#7: "Saludos Amigos" A decidedly odd film, this was really more of a travelogue intended to inspire solidarity between North and South America. It and the semi-sequel "The Three Caballeros" are actually often called "The Goodwill Films" by fans.
Ending just short of 42 minutes, this is almost impressively brief. It's a fun curiosity however. The "Aquarela do Brasil" is every bit as good as "Fantasia" (and I still have the song in my head) and we also get to see the wonderful production artwork of Mary Blair. Doing this project made me into a big fan of hers.
As with most of the Anthologies, fellow Disney Channel brats will recall the segments being shown as individual cartoons.
#8: "Victory Through Air Power" This was the strangest and most obscure movie I reviewed during this project.
Many Disney fans have never even heard of it. Those that do know about probably passed it over as the most dated of the Disney movies. Either that or they can't get past the idea of what amounts to an animated documentary.
I thought it was fascinating. It is indeed a documentary and the animation is used to illustrate various concepts (it will remind fellow early Disney Channel brats of those weird, sci-fi "Journey to Mars" specials shown on old episodes of "The Wonderful World of Disney"; as a matter of fact, I recognized scenes in this movie from those shows). Starting with a brief history of aviation, the documentary goes on to explain how crucial flight and geography were during World War Two.
This results in, really, the first straight-up action movie in western animation. I heartily recommend it to history buffs and (this is the Education Major in me) to high school students. You can find it in the "Walt Disney on the Front Lines" boxed set. The set also includes a number of Wartime cartoons. Certainly, Warner Bros. wartime cartoons are much better known, but the Disney ones are quite good as well. They tend to have a darker humor than Disney is usually known for.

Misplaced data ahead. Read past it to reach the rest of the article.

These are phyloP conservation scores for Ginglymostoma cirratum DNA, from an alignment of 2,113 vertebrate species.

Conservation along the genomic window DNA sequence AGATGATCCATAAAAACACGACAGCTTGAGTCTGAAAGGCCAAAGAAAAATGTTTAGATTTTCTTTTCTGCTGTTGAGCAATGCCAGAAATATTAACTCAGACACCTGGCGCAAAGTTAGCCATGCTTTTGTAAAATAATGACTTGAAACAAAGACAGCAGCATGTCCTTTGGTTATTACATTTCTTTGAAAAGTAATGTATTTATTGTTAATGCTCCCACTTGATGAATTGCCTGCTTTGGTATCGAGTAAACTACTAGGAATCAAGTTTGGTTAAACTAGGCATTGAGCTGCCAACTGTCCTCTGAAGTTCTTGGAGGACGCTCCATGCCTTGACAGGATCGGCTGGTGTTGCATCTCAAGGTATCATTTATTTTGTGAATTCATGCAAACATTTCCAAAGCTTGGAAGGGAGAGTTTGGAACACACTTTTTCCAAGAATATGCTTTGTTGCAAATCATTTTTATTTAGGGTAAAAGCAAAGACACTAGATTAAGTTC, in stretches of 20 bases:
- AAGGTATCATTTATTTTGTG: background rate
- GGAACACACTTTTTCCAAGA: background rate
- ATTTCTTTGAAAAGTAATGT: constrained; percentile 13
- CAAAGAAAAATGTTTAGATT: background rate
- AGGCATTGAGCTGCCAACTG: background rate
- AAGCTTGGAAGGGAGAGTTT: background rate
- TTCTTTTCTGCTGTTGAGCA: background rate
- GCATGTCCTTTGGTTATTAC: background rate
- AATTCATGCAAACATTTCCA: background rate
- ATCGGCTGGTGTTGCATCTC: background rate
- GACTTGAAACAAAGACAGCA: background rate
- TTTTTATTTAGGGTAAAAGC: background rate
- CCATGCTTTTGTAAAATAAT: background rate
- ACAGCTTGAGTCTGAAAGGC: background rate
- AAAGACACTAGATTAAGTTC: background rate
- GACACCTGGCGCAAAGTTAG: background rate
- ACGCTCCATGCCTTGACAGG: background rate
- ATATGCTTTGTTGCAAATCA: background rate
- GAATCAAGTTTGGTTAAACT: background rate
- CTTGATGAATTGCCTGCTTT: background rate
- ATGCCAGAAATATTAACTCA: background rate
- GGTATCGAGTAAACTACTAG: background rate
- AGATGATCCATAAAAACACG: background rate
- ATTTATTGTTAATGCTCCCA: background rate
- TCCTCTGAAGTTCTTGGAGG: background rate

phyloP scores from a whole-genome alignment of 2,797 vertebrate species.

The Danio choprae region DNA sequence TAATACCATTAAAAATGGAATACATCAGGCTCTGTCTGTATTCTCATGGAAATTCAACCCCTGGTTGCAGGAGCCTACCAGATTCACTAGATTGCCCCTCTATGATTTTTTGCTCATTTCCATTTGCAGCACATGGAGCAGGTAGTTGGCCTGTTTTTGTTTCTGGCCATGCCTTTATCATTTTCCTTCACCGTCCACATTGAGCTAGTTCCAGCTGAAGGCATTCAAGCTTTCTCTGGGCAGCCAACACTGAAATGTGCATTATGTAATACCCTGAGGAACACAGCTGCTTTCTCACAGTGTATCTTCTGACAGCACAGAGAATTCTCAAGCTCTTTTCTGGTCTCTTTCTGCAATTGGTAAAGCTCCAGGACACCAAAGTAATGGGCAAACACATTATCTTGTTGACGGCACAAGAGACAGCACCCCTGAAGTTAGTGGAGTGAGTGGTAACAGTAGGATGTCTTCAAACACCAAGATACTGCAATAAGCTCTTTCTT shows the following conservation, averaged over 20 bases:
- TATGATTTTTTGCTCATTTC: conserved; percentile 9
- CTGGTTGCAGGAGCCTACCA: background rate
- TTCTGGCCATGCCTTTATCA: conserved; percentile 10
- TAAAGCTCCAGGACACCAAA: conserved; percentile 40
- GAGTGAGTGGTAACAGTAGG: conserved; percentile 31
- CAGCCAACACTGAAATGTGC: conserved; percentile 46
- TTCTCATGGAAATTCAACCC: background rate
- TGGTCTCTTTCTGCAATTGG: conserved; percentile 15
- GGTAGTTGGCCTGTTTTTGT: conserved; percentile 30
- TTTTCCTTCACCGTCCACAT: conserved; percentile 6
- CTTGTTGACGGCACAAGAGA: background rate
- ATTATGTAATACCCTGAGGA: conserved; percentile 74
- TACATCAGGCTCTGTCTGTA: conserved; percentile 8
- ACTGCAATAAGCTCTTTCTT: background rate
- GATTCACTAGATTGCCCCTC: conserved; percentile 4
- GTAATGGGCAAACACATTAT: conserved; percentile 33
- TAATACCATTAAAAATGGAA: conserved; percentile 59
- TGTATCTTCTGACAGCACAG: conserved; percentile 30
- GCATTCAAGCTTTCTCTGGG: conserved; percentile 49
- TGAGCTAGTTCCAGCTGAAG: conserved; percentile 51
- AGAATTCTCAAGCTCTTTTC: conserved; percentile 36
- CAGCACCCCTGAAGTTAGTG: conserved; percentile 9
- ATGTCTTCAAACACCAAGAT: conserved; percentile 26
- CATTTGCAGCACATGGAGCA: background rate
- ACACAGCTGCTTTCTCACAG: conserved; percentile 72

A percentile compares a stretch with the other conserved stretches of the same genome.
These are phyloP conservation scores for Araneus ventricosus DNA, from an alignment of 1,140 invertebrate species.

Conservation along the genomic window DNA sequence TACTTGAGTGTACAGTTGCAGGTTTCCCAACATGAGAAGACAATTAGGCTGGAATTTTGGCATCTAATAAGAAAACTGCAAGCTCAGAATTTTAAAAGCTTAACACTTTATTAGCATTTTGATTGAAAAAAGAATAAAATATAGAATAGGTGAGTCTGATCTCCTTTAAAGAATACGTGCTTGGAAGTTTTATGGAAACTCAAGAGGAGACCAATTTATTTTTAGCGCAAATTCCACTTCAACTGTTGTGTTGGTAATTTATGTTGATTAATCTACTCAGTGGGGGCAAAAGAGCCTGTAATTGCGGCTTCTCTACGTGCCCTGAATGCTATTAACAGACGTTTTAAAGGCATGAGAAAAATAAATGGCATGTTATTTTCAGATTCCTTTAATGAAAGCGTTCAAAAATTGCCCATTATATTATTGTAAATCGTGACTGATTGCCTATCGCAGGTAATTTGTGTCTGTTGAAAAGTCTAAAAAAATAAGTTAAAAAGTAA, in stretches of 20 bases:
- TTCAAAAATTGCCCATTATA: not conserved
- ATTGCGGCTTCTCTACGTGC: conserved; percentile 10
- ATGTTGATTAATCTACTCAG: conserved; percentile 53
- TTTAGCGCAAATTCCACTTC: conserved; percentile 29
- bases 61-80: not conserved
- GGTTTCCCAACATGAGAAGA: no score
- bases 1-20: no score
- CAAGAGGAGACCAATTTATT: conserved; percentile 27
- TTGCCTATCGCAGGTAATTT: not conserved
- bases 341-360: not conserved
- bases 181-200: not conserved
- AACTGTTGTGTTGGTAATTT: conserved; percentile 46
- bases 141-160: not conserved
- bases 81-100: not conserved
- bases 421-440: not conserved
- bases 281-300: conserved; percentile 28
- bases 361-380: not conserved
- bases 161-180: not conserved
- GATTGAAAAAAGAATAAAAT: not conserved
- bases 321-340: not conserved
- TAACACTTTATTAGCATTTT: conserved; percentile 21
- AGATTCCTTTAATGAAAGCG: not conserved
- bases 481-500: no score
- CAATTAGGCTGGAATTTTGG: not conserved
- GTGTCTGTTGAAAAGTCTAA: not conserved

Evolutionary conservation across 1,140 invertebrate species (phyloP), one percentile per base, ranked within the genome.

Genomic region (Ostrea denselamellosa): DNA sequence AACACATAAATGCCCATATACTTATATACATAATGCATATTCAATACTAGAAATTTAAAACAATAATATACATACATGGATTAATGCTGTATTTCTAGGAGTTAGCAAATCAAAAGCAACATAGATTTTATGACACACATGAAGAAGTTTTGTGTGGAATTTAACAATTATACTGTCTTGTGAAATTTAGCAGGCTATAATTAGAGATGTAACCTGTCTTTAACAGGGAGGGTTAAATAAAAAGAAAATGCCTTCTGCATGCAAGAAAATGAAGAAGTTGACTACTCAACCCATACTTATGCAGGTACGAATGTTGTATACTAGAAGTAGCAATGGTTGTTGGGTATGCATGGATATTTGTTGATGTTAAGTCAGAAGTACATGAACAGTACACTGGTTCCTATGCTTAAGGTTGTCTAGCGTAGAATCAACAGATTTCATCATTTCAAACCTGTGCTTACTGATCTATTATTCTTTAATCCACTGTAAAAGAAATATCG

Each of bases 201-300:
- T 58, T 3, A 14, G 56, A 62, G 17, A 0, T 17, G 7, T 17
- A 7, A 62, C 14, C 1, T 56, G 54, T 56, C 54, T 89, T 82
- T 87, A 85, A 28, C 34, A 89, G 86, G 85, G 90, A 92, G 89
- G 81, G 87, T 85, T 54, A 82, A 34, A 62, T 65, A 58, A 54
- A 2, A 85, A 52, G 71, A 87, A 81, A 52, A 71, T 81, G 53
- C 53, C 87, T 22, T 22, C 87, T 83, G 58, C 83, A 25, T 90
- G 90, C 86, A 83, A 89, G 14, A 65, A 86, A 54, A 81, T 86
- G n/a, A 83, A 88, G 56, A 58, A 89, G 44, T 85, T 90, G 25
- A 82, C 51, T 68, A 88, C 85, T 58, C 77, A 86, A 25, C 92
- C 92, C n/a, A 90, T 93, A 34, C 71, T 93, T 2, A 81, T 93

#9: "The Three Caballeros" Or, "Donald's Wacky Peyote Trip!"
You cannot convince me that's not what's going on in the last twenty minutes or so.
In all seriousness, this is a cult hit and I can see why. It's probably the weirdest Disney movie of this era.
With these compilation films, you can tell that without such a silly little thing as a cohesive plot the animators got a chance to really cut loose. I just love the film's "Screw you, logic, we draw what we want!"
Furthermore, Donald is awesome. (Though I have to say, the Acapulco beach scene is fairly unsettling. It used to confuse the heck out of me as a little kid. What would Daisy say?)
#10: "Song of the South" Along with the other Loose Ends, gets it's own big, long essay.
Next post, we'll finish the Anthology Features. For more posts in this series, go here, or click the Chronological Disney Animated Canon tag below.